On the other extreme, ancient alien and UFO believers long for the alien apocalypse, when, as in the Christian tradition, the savior will ride in on a cloud (being a UFO, of course) and shoot dead all the sinners with divine laser beams. Then the aliens will rapture away the true believers through a wormhole to the Orion nebula, or whatever dimension Ancient Aliens is blathering on about that week. Giorgio Tsoukalos never seems more animated than when he tells viewers how the ancient gods plan to return. Many New Agers were certain, until the deadline passed, that the Age of Aquarius would dawn on December 21, 2012, and “energy” would transform the world. Scott Wolter wrote in Akhenaten to the Founding Fathers that he thinks the new age really did begin that day.
But why now? Why is it that today apocalyptic ideology rings through the halls of Congress while twenty years ago it was a fringe belief that got one labeled a charlatan or a kook? We are not obviously in an apocalypse. Aside from the self-generated constitutional crises in Washington and the continued serious but not worst-ever economic downturn, by objective measures the world is safer than in decades past and life for the average non-elite individual is less harsh than it has ever been in most places. By most measures the crisis period between 1914 and 1945 was the closest humanity has come to a Biblical-style apocalypse, with its devastating wars, civilizational collapse, and plagues of locusts. The entire ruling elite of the pre-WWI world was swept from power, and with it the foundational political and social orders that had governed civilization in the West since the Middle Ages. We are still living in the aftermath, as the remains of the European imperial polities continue to break down into ever-smaller units, much as the Roman Empire broke into two halves and then innumerable petty fiefdoms.
But conditions after the attacks of September 11, 2001 seem to have unleashed new apocalyptic fervor (Jerry Falwell and Pat Robertson famously blamed minority groups and abortionists for calling down God’s wrath), but that was too long ago to be the whole answer. By then, we had already blown through four alleged apocalypses in just two years—the Nostradamus “king of terror” prediction for July 1999, the predicted Second Coming of Jesus in 2000, the Y2K computer apocalypse, and the Great Pole Shift of May 5, 2000—all of which failed as prophecy despite various levels of professed belief from the general public.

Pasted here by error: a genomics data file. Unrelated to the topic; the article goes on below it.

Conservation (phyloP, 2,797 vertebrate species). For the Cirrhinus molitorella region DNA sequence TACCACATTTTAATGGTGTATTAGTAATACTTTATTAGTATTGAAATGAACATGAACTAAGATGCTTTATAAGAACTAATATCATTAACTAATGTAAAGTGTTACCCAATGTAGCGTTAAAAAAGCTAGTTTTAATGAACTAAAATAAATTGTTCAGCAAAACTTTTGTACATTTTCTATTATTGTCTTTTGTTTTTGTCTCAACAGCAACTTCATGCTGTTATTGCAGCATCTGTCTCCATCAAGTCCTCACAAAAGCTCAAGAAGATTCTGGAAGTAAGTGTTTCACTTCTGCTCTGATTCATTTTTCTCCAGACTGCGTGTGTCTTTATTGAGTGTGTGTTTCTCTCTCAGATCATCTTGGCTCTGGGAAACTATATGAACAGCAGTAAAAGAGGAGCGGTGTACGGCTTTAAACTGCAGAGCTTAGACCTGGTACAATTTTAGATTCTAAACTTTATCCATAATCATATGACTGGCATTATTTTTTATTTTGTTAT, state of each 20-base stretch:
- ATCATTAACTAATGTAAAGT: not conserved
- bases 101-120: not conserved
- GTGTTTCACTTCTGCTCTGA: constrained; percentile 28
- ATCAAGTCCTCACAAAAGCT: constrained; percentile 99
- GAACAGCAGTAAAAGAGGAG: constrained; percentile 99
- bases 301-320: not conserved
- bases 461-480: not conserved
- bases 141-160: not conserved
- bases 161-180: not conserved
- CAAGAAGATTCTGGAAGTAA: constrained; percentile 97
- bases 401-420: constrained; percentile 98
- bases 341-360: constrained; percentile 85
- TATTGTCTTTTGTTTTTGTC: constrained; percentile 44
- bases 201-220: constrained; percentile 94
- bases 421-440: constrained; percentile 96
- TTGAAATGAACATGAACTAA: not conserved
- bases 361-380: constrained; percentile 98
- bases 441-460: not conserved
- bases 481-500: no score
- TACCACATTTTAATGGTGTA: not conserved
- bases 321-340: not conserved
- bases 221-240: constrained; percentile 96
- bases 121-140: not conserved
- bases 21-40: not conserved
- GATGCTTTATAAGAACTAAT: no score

I think a partial answer lies in a new NBC/Esquire survey released yesterday. This survey looked at the 51% of American who form the political center between the left and the right. (By definition, there is always a center between extremes, though the definition of extreme drifts across time.) It is something less than representative and also seems to systematically exclude the most economically disadvantaged, who tend to have more polarized politics. In the poll, almost two-thirds of those in the center (65%) said that the growing diversity of the American population “inspires in them no sense of hope in the future.” The same number also believe that the rights of America’s white majority are also being suppressed by laws protecting minorities. Additionally, 40% believe that racial tensions will lead to race-based violence. This so-called political center is 78% white, meaning that nearly everyone who holds the abovementioned views is also white. Economically, they also share the view that life is getting worse (84%), and things won’t get better (62%).